Not necessarily. Once again, it depends on what is in the contract. Many cash deals are intended to be as-is sales, meaning the buyer will not ask the seller to make any repairs. However, even as-is sales often include an inspection contingency. Even though the buyer does not plan to request repairs from the seller in this case, they still might back out of the deal or ask for a lower price if significant issues arise on the inspection report.
Does A Cash Offer Mean No Appraisal?
Usually, but not always. While most appraisals are part of the mortgage underwriting process when the buyer is getting a loan, some cash buyers might insist on getting an appraisal to verify the house’s value. However, most cash offers do not require an appraisal. Real estate investors typically run their own analysis to determine what a house is worth, so an appraisal is unnecessary.
Does A Cash Offer Mean A Guaranteed Sale?
As real estate investors, we’ve learned to never start counting the proceeds from a house sale until you have the check in hand from closing.
As we’ve already mentioned, there is a variety of different contingencies that allow the buyer to back out of a cash deal. Also, technically a buyer can back out of a cash sale without using a contingency, but in this case they would forfeit their earnest money deposit.
What are the Pros and Cons of a Cash Offer on a House?
Aside from removing buyers’ ability to back out of the purchase because they can’t get approved for a loan, there are many benefits that cash sales offer home sellers. Let’s take a look at what these are.
A Fast and Simple Transaction
For most real estate deals, the loan origination process is what takes the longest amount of time. That is why most financed purchases take between 30 and 45 days to close. Cash sales can often close much faster than this. The timeline typically depends on the title company handling the closing, but it can sometimes be within 7-10 days.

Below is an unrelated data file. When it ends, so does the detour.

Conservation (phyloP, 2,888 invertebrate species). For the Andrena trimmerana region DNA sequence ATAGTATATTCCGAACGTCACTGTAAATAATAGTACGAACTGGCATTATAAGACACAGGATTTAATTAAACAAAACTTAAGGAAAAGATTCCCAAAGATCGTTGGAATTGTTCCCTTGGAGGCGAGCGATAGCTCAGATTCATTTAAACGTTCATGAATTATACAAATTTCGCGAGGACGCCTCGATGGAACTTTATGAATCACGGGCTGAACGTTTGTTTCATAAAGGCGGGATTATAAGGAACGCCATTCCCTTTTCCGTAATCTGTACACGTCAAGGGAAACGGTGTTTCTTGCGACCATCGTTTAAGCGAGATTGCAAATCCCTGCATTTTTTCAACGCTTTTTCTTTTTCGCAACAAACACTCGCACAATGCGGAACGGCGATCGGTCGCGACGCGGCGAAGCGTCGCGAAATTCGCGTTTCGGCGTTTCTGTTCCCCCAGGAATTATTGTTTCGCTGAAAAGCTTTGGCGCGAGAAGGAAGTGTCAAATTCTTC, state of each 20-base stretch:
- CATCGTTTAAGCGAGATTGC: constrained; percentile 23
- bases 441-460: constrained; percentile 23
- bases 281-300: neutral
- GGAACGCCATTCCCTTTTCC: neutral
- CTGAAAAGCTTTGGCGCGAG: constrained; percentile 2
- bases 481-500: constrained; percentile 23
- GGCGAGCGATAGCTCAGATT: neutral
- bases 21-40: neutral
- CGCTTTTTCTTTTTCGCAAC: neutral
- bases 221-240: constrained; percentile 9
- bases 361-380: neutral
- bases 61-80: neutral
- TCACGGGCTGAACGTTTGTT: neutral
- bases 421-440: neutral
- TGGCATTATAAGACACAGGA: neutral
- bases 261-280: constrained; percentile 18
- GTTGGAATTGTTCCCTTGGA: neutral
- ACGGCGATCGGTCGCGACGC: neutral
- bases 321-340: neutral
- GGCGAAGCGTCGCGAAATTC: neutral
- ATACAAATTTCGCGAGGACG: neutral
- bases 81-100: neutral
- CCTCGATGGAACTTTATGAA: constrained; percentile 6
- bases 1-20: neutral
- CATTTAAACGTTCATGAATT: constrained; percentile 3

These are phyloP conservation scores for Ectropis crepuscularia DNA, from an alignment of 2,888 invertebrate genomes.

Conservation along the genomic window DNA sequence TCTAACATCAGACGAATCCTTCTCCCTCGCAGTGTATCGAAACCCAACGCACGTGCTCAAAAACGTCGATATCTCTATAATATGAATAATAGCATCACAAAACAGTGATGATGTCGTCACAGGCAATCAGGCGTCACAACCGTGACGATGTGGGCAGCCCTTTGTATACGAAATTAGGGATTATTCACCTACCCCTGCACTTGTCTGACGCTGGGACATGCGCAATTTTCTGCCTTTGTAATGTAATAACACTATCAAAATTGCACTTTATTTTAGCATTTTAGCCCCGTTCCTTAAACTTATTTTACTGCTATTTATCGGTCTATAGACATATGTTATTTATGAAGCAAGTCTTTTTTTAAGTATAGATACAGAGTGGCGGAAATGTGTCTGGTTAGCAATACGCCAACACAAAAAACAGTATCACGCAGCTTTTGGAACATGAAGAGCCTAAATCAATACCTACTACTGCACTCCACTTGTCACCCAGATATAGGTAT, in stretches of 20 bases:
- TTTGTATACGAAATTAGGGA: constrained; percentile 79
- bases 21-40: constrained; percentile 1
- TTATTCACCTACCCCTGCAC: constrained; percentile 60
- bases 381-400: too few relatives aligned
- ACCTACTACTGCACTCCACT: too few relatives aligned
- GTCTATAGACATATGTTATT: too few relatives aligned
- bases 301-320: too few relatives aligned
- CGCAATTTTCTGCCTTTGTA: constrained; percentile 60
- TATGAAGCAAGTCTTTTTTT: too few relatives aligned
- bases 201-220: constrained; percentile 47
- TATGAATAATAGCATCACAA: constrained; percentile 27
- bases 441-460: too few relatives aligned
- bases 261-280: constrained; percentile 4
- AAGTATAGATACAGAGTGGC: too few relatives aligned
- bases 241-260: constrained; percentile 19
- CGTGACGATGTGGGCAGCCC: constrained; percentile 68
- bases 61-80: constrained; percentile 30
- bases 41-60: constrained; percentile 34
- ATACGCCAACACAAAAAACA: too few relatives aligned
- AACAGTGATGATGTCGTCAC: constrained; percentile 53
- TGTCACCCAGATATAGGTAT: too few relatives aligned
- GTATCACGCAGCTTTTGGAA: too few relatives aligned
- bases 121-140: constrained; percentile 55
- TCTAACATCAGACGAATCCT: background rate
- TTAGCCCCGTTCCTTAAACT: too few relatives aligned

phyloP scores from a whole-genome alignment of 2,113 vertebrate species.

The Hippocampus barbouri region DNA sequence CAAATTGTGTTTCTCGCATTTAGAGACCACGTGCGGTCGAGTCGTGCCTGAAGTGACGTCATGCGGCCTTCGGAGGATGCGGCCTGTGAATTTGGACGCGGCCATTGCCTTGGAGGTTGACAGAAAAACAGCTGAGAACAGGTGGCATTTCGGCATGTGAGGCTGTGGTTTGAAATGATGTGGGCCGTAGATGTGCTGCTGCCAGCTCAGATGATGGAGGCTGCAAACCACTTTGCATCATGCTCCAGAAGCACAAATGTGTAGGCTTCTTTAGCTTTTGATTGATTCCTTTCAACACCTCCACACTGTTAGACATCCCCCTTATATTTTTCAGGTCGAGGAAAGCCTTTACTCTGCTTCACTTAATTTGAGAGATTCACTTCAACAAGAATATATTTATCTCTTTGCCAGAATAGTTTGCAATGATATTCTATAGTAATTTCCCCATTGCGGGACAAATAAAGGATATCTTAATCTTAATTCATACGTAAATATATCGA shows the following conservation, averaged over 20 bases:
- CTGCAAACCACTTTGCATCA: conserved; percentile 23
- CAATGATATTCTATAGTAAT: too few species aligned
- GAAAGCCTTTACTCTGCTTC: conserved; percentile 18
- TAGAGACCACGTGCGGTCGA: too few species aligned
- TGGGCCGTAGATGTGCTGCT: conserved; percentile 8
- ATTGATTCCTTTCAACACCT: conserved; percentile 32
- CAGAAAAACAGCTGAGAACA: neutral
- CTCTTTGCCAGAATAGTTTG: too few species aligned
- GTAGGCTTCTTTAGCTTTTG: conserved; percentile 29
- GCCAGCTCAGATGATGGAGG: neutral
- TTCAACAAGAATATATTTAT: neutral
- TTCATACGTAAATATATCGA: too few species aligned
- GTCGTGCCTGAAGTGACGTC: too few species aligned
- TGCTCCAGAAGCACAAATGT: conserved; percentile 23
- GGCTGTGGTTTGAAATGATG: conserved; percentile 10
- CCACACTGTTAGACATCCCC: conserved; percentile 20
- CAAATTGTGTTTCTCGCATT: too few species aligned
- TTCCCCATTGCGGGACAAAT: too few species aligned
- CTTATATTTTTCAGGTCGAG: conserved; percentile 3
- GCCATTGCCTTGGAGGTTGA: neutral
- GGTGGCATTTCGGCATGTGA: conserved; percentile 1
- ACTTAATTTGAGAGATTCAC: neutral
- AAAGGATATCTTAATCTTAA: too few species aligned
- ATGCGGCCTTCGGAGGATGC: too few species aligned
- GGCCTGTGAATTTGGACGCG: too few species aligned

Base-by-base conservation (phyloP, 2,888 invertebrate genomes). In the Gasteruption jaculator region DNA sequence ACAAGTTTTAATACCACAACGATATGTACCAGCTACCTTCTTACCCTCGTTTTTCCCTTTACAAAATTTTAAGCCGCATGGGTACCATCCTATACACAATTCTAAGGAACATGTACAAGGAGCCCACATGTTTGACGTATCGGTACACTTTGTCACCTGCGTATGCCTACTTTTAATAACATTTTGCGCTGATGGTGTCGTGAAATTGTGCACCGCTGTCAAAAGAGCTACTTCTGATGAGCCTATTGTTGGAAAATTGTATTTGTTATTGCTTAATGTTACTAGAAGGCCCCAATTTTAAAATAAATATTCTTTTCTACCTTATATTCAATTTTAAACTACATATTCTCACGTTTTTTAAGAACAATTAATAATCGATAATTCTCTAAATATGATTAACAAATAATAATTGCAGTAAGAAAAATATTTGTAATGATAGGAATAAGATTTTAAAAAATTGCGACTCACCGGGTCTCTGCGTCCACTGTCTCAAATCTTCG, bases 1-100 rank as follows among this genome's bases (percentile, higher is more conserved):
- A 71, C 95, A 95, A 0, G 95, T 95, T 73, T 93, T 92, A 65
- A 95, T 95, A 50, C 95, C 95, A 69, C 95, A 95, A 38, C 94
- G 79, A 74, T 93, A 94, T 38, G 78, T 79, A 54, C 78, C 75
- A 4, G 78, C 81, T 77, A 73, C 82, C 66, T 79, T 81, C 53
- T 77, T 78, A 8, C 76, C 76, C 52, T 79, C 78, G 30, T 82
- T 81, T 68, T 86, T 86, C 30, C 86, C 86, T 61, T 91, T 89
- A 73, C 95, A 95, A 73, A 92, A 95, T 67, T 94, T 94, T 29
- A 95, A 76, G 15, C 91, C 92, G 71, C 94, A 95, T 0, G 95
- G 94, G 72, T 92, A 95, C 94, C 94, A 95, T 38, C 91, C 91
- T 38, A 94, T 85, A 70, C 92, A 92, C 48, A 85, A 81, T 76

On top of the speed of a cash purchase, the process is typically much simpler. Lenders often require rigorous appraisals and inspections, and these are often eliminated or at least minimized with an all cash offer.
Allows the Sale of a House in Disrepair
Most lenders will not approve a loan on a house with major issues. This is where cash offers shine because they bypass the entire loan approval process.
Even minor issues can derail the process if the buyer is getting an FHA or VA loan, which are very common because they allow the buyer to make a smaller down payment. The lenders on these types of loans can be very picky about the home’s condition.
If you have a house that needs repairs, a cash sale is likely your best bet to get it sold.
Is There Any Downside to a Cash Offer?
The only time a cash offer does not make sense is when you are selling a home in excellent condition and are looking for the highest price possible. In this case, a financed buyer will likely be willing to pay more than a cash buyer.
Need a Cash Offer on Your Home?
If you need to sell a house in Huntsville or the surrounding areas and want a quick and simple solution, we are local home buyers that will help you out!
If you’re looking for a cash purchase, we’ll make that happen. We also cover all of the closing costs when we buy a house. Not only that, but you won’t have to worry about paying real estate agent fees when selling to us.
We specialize in buying and renovating houses, so don’t worry if your home needs any level of repairs. We’ll take it just like it is and allow you to forget about it!